DOE offers $2.5 billion loan to boost GM battery plans

The Department of Energy announced yesterday that it would lend $2.5 billion to automaker General Motors Co. and battery maker LG Chem Ltd. to accelerate the construction of three American factories that will manufacture essential parts of electric vehicle batteries.

The loan, if finalized by the DOE’s Lending Programs Office (LPO), could be the first of its kind in more than a decade – earlier in the Obama administration, similar federal loans were used to build factories by Nissan Motor Corp. and Tesla Inc..

Those earlier loans were crucial to the launch of the first consumer electric cars, like the Nissan Leaf and Tesla Model S. But the current landscape is different, and it’s unclear whether federal assistance will have the same level of support. ‘impact.

GM has aggressive plans to create a full line of electric vehicles and “is going to do it whether they have that money or not,” said Alan Baum, an independent Detroit auto analyst.

Still, he added, a large federal loan reduces risk for manufacturers and could press the accelerator pedal on production. Both are important at a pivotal time for the global climate and the automotive industry.

GM and domestic rival Ford want to build capacity to produce millions of electric vehicles and follow the momentum of industry leader Tesla. Policymakers want automakers to reach that scale to reduce tailpipe emissions, while building a domestic supply chain that competes with China’s.

In a statement, Jigar Shah, the director of the LPO, called on the ready “the latest evidence of the Department’s ongoing efforts to help build a national supply chain to meet growing demand for electric vehicles. These new manufacturing facilities will create thousands of well-paying jobs in three states while improving existing lithium-ion battery technologies.

The recipient is Ultium Cells LLC, the joint venture created by GM and LG in 2019. The company is building three factories that together could employ more than 5,000 workers.

The first, in Lordstown, Ohio, was unveiled in 2019 and is nearing completion. The second, in Spring Hill, Tennessee, began construction in the middle of last year and two weeks ago was visited by Labor Secretary Marty Walsh. The third site is in Lansing, Michigan, and began construction this summer.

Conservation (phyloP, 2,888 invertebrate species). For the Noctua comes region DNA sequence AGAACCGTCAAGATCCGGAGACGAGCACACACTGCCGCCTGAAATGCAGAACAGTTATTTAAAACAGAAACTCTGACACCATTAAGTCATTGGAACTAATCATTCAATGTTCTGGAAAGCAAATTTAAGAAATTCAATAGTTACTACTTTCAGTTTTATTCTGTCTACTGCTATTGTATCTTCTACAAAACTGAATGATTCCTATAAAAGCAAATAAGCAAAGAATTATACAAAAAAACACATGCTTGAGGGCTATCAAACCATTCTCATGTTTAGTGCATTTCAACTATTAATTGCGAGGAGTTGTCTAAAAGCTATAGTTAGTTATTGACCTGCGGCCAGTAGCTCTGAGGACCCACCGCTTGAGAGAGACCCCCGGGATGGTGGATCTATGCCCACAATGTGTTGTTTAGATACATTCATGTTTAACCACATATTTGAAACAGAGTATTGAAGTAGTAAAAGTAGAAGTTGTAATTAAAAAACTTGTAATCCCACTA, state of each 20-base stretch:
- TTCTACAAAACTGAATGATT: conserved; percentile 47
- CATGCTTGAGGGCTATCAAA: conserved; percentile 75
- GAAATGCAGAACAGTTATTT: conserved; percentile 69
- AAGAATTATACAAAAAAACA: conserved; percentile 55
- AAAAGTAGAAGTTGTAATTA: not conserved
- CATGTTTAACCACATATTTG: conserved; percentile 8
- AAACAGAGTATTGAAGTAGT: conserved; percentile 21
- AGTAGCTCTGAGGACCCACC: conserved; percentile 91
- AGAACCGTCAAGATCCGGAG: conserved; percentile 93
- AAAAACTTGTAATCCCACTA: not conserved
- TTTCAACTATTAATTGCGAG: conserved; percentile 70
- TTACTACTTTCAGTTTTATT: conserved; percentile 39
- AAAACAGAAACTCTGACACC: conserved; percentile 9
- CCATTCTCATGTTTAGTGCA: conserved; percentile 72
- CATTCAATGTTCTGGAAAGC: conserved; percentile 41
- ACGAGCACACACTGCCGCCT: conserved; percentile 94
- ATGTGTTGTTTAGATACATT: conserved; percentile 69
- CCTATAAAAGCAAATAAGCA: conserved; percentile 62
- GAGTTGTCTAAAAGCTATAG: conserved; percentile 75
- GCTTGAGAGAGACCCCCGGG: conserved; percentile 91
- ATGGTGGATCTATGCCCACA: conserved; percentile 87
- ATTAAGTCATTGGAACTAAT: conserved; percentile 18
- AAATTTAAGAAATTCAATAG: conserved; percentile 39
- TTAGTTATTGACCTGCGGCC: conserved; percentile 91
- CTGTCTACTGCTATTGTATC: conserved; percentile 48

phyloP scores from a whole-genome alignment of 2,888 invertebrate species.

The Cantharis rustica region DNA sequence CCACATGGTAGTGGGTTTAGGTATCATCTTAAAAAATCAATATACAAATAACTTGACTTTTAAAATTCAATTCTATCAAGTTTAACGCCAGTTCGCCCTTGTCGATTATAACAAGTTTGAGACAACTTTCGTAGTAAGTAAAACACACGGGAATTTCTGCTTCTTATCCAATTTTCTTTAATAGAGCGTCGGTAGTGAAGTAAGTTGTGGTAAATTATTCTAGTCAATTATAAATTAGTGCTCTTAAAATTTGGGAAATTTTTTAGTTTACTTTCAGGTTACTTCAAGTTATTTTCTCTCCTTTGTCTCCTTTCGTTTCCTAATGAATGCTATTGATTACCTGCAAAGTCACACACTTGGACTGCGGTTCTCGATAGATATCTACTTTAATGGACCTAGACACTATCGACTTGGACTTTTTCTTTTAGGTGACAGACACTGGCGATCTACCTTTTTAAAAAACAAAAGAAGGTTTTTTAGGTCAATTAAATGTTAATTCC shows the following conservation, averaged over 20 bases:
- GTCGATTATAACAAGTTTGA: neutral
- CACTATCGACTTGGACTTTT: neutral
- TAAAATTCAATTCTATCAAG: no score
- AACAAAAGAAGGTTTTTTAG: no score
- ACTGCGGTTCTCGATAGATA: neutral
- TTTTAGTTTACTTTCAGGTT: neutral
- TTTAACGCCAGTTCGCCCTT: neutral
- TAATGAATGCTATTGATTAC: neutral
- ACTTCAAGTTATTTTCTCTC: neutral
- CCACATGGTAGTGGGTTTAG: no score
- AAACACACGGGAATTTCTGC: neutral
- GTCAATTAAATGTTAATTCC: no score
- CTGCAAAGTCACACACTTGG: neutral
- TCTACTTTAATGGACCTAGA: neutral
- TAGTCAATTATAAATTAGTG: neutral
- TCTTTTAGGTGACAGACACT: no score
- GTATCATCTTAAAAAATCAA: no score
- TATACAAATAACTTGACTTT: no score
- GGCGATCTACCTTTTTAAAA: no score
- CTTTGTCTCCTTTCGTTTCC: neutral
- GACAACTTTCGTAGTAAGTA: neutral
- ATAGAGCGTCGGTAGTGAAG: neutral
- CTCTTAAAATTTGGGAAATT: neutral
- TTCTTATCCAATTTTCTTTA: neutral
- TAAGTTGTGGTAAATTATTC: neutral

The cells will be assembled into packs and then integrated into vehicles at GM’s assembly plants. The first of these factories dedicated to electric vehicles is in the Detroit area.

One million electric vehicles per year?

LG Chem, GM and Ultium did not provide additional details and did not respond to requests for comment. In April, the loan office made a similar conditional commitment to fund the expansion of a Louisiana plant that could supply graphite for electric vehicle batteries (thread of energyApril 19).

A spokesperson for Ultium Told the Detroit Free Press that “assuming the loan is approved, this would have the effect of reducing the amount of capital that the joint venture partners would need to finance directly. Ultium Cells will repay the loans with proceeds from the sale of its cells to GM. »

GM, which spends $35 billion on electric and autonomous vehicles, aims to have the capacity to build 1 million electric vehicles a year by 2025. The Biden administration’s goal is for half of light vehicle sales in the United States will be electric by 2030.

The loan comes from a portion of the Office of Lending Programs portfolio called the Advanced Technology Vehicle Manufacturing Loan Program, or AVTM. It was created by Congress in 2007 to fund the manufacture of vehicles that reduce emissions.

This program has the power to lend more than $17 billion, but has not been used since 2010. In that year, the bureau loaned $1.45 billion to Nissan for the Tennessee plant it used to build its flagship electric vehicle, the Leaf. Another $465 million went to Tesla to outfit its first factory in Northern California.

Yesterday’s loan is the first in DOE history for the specific purpose of building battery cells.

Another arm of the Loan Programs Office made its first loan in more than a decade to a clean hydrogen program last month (thread of energyJune 9).

Another clean hydrogen loan guarantee, announced last year, has yet to be finalized (thread of energyJanuary 3).

Journalist David Iaconangelo contributed.

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